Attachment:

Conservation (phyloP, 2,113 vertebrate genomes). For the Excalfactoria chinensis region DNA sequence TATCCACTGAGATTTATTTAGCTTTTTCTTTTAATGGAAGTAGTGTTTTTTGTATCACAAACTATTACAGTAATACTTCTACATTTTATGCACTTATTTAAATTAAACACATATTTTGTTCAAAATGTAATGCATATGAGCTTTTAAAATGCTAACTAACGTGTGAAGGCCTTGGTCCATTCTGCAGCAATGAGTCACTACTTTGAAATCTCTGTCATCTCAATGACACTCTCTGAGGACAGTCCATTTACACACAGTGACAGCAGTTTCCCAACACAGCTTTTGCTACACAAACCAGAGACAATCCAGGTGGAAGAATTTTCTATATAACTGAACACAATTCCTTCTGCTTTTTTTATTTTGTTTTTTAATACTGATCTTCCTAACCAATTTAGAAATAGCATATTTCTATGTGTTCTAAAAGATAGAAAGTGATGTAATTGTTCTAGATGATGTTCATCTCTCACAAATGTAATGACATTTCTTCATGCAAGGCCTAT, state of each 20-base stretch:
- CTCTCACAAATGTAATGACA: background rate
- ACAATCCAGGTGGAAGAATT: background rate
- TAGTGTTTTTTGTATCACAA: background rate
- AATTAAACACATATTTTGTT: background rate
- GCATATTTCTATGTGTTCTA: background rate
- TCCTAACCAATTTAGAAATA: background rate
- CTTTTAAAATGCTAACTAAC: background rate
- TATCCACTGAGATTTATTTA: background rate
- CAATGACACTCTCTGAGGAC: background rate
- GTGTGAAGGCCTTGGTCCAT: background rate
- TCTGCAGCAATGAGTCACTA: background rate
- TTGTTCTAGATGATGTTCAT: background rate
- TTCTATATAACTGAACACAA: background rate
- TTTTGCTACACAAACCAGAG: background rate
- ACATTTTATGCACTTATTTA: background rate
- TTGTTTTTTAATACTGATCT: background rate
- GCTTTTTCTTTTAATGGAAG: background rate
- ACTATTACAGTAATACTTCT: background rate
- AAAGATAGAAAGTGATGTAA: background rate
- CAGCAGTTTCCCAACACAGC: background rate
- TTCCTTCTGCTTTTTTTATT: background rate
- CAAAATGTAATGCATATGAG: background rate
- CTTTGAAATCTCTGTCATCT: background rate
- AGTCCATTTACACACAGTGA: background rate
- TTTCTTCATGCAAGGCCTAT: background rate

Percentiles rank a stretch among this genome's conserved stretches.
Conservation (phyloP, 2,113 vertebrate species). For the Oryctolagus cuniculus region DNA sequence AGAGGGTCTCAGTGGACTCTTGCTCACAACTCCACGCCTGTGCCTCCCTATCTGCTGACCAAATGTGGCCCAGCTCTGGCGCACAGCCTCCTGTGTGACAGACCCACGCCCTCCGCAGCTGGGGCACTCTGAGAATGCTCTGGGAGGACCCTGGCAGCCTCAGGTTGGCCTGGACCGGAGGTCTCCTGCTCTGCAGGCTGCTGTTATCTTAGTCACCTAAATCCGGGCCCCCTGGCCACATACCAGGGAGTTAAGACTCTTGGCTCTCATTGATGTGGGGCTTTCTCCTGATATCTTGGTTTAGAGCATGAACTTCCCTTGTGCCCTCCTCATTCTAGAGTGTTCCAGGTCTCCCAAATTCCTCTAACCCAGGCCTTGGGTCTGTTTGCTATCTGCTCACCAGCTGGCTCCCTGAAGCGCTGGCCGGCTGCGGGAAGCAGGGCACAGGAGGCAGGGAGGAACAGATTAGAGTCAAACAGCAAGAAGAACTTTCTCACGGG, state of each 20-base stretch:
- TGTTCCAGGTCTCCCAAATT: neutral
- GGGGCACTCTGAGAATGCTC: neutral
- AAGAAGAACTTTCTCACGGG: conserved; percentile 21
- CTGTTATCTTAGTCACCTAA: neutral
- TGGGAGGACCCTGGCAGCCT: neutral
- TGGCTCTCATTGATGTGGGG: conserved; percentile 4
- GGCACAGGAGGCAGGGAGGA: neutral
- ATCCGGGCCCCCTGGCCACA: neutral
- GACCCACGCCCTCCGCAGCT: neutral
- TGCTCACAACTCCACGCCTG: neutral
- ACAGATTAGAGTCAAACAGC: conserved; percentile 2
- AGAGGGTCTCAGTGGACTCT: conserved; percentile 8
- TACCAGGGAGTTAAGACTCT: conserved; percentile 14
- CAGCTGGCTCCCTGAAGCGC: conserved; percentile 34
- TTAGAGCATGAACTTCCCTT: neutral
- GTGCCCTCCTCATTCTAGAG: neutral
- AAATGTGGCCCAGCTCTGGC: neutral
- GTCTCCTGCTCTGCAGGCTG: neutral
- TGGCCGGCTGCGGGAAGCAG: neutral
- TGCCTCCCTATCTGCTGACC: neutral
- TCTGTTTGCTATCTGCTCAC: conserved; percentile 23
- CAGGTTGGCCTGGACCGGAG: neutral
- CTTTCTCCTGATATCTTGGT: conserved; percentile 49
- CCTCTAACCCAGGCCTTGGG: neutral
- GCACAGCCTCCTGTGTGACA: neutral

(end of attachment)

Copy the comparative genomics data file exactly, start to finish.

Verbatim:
Conservation (phyloP, 2,113 vertebrate genomes). For the Excalfactoria chinensis region DNA sequence TATCCACTGAGATTTATTTAGCTTTTTCTTTTAATGGAAGTAGTGTTTTTTGTATCACAAACTATTACAGTAATACTTCTACATTTTATGCACTTATTTAAATTAAACACATATTTTGTTCAAAATGTAATGCATATGAGCTTTTAAAATGCTAACTAACGTGTGAAGGCCTTGGTCCATTCTGCAGCAATGAGTCACTACTTTGAAATCTCTGTCATCTCAATGACACTCTCTGAGGACAGTCCATTTACACACAGTGACAGCAGTTTCCCAACACAGCTTTTGCTACACAAACCAGAGACAATCCAGGTGGAAGAATTTTCTATATAACTGAACACAATTCCTTCTGCTTTTTTTATTTTGTTTTTTAATACTGATCTTCCTAACCAATTTAGAAATAGCATATTTCTATGTGTTCTAAAAGATAGAAAGTGATGTAATTGTTCTAGATGATGTTCATCTCTCACAAATGTAATGACATTTCTTCATGCAAGGCCTAT, state of each 20-base stretch:
- CTCTCACAAATGTAATGACA: background rate
- ACAATCCAGGTGGAAGAATT: background rate
- TAGTGTTTTTTGTATCACAA: background rate
- AATTAAACACATATTTTGTT: background rate
- GCATATTTCTATGTGTTCTA: background rate
- TCCTAACCAATTTAGAAATA: background rate
- CTTTTAAAATGCTAACTAAC: background rate
- TATCCACTGAGATTTATTTA: background rate
- CAATGACACTCTCTGAGGAC: background rate
- GTGTGAAGGCCTTGGTCCAT: background rate
- TCTGCAGCAATGAGTCACTA: background rate
- TTGTTCTAGATGATGTTCAT: background rate
- TTCTATATAACTGAACACAA: background rate
- TTTTGCTACACAAACCAGAG: background rate
- ACATTTTATGCACTTATTTA: background rate
- TTGTTTTTTAATACTGATCT: background rate
- GCTTTTTCTTTTAATGGAAG: background rate
- ACTATTACAGTAATACTTCT: background rate
- AAAGATAGAAAGTGATGTAA: background rate
- CAGCAGTTTCCCAACACAGC: background rate
- TTCCTTCTGCTTTTTTTATT: background rate
- CAAAATGTAATGCATATGAG: background rate
- CTTTGAAATCTCTGTCATCT: background rate
- AGTCCATTTACACACAGTGA: background rate
- TTTCTTCATGCAAGGCCTAT: background rate

Percentiles rank a stretch among this genome's conserved stretches.
Conservation (phyloP, 2,113 vertebrate species). For the Oryctolagus cuniculus region DNA sequence AGAGGGTCTCAGTGGACTCTTGCTCACAACTCCACGCCTGTGCCTCCCTATCTGCTGACCAAATGTGGCCCAGCTCTGGCGCACAGCCTCCTGTGTGACAGACCCACGCCCTCCGCAGCTGGGGCACTCTGAGAATGCTCTGGGAGGACCCTGGCAGCCTCAGGTTGGCCTGGACCGGAGGTCTCCTGCTCTGCAGGCTGCTGTTATCTTAGTCACCTAAATCCGGGCCCCCTGGCCACATACCAGGGAGTTAAGACTCTTGGCTCTCATTGATGTGGGGCTTTCTCCTGATATCTTGGTTTAGAGCATGAACTTCCCTTGTGCCCTCCTCATTCTAGAGTGTTCCAGGTCTCCCAAATTCCTCTAACCCAGGCCTTGGGTCTGTTTGCTATCTGCTCACCAGCTGGCTCCCTGAAGCGCTGGCCGGCTGCGGGAAGCAGGGCACAGGAGGCAGGGAGGAACAGATTAGAGTCAAACAGCAAGAAGAACTTTCTCACGGG, state of each 20-base stretch:
- TGTTCCAGGTCTCCCAAATT: neutral
- GGGGCACTCTGAGAATGCTC: neutral
- AAGAAGAACTTTCTCACGGG: conserved; percentile 21
- CTGTTATCTTAGTCACCTAA: neutral
- TGGGAGGACCCTGGCAGCCT: neutral
- TGGCTCTCATTGATGTGGGG: conserved; percentile 4
- GGCACAGGAGGCAGGGAGGA: neutral
- ATCCGGGCCCCCTGGCCACA: neutral
- GACCCACGCCCTCCGCAGCT: neutral
- TGCTCACAACTCCACGCCTG: neutral
- ACAGATTAGAGTCAAACAGC: conserved; percentile 2
- AGAGGGTCTCAGTGGACTCT: conserved; percentile 8
- TACCAGGGAGTTAAGACTCT: conserved; percentile 14
- CAGCTGGCTCCCTGAAGCGC: conserved; percentile 34
- TTAGAGCATGAACTTCCCTT: neutral
- GTGCCCTCCTCATTCTAGAG: neutral
- AAATGTGGCCCAGCTCTGGC: neutral
- GTCTCCTGCTCTGCAGGCTG: neutral
- TGGCCGGCTGCGGGAAGCAG: neutral
- TGCCTCCCTATCTGCTGACC: neutral
- TCTGTTTGCTATCTGCTCAC: conserved; percentile 23
- CAGGTTGGCCTGGACCGGAG: neutral
- CTTTCTCCTGATATCTTGGT: conserved; percentile 49
- CCTCTAACCCAGGCCTTGGG: neutral
- GCACAGCCTCCTGTGTGACA: neutral